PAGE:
I had never even heard of Malta and yet I found myself on the island in the summer of my twenty-fifth year. I arrived almost by accident — I was living in my native country of Canada and my neighbour relocated to London. She invited me for a ‘beach holiday’ in Gozo to visit her retired parents. I had just finished my incredibly demanding and challenging undergraduate degree, I quit my handful of part-time jobs, and I had left a long term relationship a few months prior. I was young and free and ready to shed who I was and have an adventure.
I spent three weeks under the hot July sun in Gozo (the temperatures that summer were on record). I was enchanted by the dusty island and its quiet solitude. I took long dips in the sea at Xlendi and Hondoq; I drank bottles of Cisk for pocket change; I ate too many pastizzi and gorged myself on the delicious food on offer. I learned how to make Ħobż biż-Żejt and acquired a taste for the local tomato. I took many photographs, each one reminding me how far away from home I was; how different this culture is from my own.
And then one evening, I met a man. I had seen him in Gozo at the festa of San Gorg and was immediately drawn to him. I cannot describe it in any other way except to say that it was electric, magnetic, and incredibly surprising. I did not have the chance to speak to him — he was on one side of the pjazza and I was on the other — but I knew, viscerally, that he was significant. I do not know if I believe in love at first sight and I do not know if it was a ‘connection’, but that night, there was a pulse beating from him directly into my heart.
Thankfully, destiny stepped in and I saw him again in Malta one week later. Although Malta is small and this may not seem notable, it is — there were many factors that should have prevented us from being in the same place at the same time, and yet, we were. When I saw him I remember there was a shimmer around him, maybe from the wine or perhaps from the magic of meeting one another again and for the first time.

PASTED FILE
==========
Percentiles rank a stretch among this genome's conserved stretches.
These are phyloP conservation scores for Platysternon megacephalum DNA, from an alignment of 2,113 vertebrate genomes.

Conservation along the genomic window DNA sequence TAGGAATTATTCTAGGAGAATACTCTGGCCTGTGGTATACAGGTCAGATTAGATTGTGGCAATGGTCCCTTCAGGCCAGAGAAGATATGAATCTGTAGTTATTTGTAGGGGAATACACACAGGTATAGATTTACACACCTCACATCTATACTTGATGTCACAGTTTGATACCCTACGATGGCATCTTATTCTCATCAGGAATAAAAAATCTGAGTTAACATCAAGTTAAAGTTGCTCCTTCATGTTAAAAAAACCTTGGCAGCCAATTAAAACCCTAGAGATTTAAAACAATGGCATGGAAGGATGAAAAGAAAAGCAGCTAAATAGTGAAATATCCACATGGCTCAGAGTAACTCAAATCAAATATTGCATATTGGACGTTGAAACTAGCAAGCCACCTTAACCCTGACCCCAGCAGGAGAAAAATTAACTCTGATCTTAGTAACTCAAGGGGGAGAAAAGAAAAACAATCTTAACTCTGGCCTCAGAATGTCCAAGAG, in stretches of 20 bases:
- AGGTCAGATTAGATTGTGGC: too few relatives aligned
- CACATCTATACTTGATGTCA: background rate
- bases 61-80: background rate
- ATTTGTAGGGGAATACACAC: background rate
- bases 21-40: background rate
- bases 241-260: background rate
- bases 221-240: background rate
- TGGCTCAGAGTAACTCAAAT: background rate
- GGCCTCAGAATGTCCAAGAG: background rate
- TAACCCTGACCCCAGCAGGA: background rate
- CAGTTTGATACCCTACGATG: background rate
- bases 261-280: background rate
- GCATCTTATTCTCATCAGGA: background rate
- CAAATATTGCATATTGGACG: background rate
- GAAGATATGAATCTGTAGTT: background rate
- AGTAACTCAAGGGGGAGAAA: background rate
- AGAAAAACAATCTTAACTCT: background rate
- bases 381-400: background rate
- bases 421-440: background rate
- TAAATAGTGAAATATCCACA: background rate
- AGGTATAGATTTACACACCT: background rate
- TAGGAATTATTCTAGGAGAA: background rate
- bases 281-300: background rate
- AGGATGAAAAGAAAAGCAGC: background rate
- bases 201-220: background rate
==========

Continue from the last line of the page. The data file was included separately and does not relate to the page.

A few days later I left Malta and returned to Canada, but I knew I had left a part of myself on that island. I remembered the way he moved and how he laughed, I remembered the shape of his smile. Now just flashes written upon my memory. Two weeks later I found myself on another plane, flying the same path back to that man.
We spent seventeen days together: learning about each other and about our cultures. I think we intrigued each other — we had different opinions, different influences, different traditions and perspectives. We challenged each other in ways that we had not experienced in prior relationships: I am Canadian and he is Maltese.
He showed me the island and I saw it with fresh eyes, his eyes. He was the island’s ambassador and I was the tentative explorer. We went for lunches and dinners, so much of what we did revolved around food. Pizzas in small villages on the Southern tip, cappuccino's and pastries in Sliema and St. Julian’s, forkfuls of Cassata Siciliana at seaside restaurants; famous pastizzi in Rabat. Food punctuated our conversations and our courtship. And I started to learn and understand the prominent role of food and eating within the Maltese community.
Now, five years later, I am living in Malta permanently with my Maltese man and our daughter. Writing these words and remembering how we met it now feels surreal, like a story spun from gold as opposed to the narrative of my life. Although I still have pangs of homesickness, I feel peaceful and settled in the life we have made here in Malta.
Food continues to be an important part of our daily lives, but gone are the days when I indulged in pasta and pizza and Maltese bread with every meal. Since becoming a mother and learning of my daughter’s food sensitivities to wheat and gluten, I have discovered a new way to eat and enjoy food. Avoiding wheat while living in the Mediterranean — where wheat is a staple of the diet — may seem like an anomaly, but I have learned that I am not the only one. There is a small, but growing community of individuals on the island who are changing the way that they eat.
My parter has adopted my alternative cooking practices — he does not eat any wheat at home, but will occasionally treat himself when he is out. We agree that since we have cut down on wheat we have more energy and feel less bloated. We eat in solidarity with our daughter who cannot have any wheat in her diet. We indulge in local, seasonal vegetables fresh from the farmer. We eat rice, quinoa, lentils, and sprouts in abundance. Local and Italian poultry and meats from the butcher; and cheese from across Europe and beyond.
It is not always easy to change, it can be very hard, even impossible. What has always been a unique and important part of our binational relationship is our individual ability to explore, experiment, and adapt to each other’s different cultural position. We each bring something unique to the table, whether it is a new perspective or a fresh and healthy meal.